The consequences of all this became clear when the results of the Northern Provincial Council elections were announced. The Secretary of Defence, who had sensibly enough wanted to have the election earlier, had tried to prevent it happening, but thankfully the President had resisted pressures and kept to one of his commitments. Basil Rajapaksa, contrariwise, who had been against having the elections earlier because he thought the work he was doing would lead to a good result, had not changed his mind, and sadly the result, disappointed though he was with it, has not led to a change of approach.

Three years ago he had ignored advice from those on the ground to include respected figures in the government slates for the local elections, and had gone instead with Douglas’ nominees, and presumably Rishard’s in the Wanni. And even now, he sticks to the same strategy, heaping money for development on protégés from their parties, without considering whether continuing to spend massive amounts without proper consultation will not lead to precisely the same result as before, viz resounding victory for the opposition. Meanwhile a shrewd observation by a public servant from the area was that Rishard perhaps wanted government to do badly, because then he would be in control of the few representatives government had, whereas if there were more, his authority would be less.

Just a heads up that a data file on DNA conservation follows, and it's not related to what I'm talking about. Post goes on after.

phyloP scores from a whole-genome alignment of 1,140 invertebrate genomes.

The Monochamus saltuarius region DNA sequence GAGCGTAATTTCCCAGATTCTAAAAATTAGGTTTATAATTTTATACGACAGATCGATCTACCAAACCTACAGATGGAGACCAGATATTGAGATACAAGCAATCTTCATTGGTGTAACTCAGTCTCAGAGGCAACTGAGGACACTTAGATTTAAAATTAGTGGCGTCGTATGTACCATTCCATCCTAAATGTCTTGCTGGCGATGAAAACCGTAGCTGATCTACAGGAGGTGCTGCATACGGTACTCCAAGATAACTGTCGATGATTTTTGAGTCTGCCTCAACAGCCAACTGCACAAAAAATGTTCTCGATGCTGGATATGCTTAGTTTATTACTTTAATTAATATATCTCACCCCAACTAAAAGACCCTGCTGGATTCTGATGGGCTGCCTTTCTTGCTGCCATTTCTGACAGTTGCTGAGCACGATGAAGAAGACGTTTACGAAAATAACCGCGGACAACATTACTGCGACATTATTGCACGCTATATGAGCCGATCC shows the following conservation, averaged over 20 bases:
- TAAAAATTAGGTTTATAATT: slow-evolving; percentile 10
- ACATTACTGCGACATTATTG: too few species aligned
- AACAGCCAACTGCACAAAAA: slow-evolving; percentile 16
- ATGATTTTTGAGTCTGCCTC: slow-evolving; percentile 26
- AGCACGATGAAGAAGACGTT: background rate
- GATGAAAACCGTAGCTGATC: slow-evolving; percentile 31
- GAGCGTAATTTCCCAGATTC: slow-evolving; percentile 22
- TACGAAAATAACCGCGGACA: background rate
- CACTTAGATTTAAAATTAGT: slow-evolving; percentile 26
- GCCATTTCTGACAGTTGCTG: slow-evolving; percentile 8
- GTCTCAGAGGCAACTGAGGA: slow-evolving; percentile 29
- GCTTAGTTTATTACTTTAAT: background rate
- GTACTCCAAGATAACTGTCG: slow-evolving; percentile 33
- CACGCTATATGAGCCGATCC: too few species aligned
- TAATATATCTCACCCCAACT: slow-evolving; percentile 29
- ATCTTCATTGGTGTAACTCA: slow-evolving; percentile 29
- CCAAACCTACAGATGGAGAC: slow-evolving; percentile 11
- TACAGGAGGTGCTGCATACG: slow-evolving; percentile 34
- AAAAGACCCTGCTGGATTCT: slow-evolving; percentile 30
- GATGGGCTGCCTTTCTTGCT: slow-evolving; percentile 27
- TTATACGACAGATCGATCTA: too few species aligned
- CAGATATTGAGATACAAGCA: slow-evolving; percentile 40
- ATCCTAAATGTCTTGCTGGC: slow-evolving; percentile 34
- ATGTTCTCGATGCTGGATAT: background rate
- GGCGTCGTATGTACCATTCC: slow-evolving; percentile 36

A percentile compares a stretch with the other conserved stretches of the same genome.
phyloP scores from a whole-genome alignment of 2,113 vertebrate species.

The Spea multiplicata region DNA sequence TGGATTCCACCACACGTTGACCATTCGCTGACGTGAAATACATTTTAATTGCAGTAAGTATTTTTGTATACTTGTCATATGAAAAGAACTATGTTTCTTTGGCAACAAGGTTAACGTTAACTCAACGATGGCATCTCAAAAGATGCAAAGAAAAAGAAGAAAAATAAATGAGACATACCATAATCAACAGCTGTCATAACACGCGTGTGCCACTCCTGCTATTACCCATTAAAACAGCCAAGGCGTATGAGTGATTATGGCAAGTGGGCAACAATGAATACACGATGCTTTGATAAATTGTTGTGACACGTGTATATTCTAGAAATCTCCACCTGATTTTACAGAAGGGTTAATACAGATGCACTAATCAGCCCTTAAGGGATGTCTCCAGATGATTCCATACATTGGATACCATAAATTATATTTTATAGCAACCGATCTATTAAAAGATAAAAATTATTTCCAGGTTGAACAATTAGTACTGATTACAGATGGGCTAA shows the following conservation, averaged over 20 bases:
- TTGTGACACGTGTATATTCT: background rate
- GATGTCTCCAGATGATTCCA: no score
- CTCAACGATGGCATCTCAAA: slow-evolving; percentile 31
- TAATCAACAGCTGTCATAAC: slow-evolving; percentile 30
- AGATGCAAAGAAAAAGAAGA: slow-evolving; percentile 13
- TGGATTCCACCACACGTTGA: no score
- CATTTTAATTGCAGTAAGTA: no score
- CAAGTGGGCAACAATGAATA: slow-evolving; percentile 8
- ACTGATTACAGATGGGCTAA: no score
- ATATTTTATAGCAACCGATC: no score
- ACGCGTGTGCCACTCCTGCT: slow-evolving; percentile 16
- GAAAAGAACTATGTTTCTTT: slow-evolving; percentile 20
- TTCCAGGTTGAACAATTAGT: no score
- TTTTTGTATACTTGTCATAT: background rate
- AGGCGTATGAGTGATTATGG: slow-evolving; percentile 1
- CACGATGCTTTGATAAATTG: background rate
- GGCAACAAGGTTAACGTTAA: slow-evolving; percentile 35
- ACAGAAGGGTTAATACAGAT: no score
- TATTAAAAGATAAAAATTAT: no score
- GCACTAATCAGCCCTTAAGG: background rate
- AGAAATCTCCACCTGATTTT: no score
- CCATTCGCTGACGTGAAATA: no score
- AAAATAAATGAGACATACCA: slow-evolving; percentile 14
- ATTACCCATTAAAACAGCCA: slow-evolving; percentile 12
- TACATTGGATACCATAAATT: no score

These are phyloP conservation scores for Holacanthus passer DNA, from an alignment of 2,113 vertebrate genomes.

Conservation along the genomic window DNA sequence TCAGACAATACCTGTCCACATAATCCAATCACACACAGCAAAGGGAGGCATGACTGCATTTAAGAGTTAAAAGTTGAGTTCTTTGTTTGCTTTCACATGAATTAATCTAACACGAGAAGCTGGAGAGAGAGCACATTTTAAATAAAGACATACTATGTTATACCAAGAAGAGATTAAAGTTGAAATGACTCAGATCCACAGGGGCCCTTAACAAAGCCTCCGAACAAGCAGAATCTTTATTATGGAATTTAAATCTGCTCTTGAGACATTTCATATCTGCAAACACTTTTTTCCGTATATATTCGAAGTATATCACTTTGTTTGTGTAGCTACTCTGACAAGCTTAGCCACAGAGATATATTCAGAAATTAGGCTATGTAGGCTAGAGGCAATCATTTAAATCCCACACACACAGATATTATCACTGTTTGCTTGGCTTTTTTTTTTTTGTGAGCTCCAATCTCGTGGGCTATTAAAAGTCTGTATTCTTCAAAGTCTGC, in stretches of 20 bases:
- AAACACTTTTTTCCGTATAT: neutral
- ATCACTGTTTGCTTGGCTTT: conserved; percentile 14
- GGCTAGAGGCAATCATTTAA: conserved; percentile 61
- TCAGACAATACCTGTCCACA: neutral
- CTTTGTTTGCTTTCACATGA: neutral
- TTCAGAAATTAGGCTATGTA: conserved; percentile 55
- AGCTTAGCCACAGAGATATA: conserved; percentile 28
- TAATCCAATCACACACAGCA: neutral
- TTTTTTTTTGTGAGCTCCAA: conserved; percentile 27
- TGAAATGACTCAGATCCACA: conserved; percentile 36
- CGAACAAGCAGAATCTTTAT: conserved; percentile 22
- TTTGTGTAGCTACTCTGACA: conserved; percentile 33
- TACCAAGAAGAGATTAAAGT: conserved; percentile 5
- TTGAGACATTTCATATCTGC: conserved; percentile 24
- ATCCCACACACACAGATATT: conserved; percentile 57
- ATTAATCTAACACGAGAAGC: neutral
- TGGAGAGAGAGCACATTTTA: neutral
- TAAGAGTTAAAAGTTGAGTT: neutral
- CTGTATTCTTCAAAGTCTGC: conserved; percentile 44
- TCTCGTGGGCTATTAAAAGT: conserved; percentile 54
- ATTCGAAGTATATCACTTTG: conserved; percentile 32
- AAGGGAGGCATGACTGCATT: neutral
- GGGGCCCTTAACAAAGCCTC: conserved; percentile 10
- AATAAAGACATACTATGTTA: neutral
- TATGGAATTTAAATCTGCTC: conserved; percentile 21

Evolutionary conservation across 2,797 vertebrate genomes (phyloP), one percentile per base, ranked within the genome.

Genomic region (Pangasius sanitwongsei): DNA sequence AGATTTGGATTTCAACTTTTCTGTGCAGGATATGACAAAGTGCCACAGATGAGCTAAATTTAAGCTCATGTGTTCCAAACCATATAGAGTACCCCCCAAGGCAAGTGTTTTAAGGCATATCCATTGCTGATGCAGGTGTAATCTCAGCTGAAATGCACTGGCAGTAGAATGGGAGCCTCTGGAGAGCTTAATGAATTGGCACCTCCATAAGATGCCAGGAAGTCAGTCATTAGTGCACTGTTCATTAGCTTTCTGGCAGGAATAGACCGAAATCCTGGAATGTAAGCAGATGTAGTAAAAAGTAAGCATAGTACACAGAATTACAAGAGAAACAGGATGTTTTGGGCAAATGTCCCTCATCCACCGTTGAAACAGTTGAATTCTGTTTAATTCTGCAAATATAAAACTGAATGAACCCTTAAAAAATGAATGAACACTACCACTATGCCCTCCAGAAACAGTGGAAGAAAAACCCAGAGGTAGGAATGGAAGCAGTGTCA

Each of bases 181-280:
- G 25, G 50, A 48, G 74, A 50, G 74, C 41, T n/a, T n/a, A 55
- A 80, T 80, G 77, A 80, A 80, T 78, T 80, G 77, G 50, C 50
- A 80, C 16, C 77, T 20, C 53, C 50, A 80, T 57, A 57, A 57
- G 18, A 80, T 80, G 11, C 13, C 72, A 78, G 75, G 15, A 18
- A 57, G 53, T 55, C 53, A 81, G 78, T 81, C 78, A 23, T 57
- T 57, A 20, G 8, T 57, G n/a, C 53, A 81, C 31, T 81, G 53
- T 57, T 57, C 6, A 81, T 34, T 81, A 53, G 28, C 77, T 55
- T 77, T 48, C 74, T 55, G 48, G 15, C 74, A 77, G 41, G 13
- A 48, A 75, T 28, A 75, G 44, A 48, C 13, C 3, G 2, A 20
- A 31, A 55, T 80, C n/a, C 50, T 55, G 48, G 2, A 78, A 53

And sadly now government seems to have decided to pursue a confrontational policy. The latest instrument of this is General Chandrasiri, reappointed to the position of Governor, contrary to the pledge given by the President. Admittedly the TNA was at fault in having demanded his dismissal soon after they won the election, just as they were wrong in calling him a military man even though he has retired. But given that they accepted the President’s explanation that it would be wrong to dismiss him, and that instead he would not be reappointed when his term was up, it is extremely sad that this commitment too was reneged upon.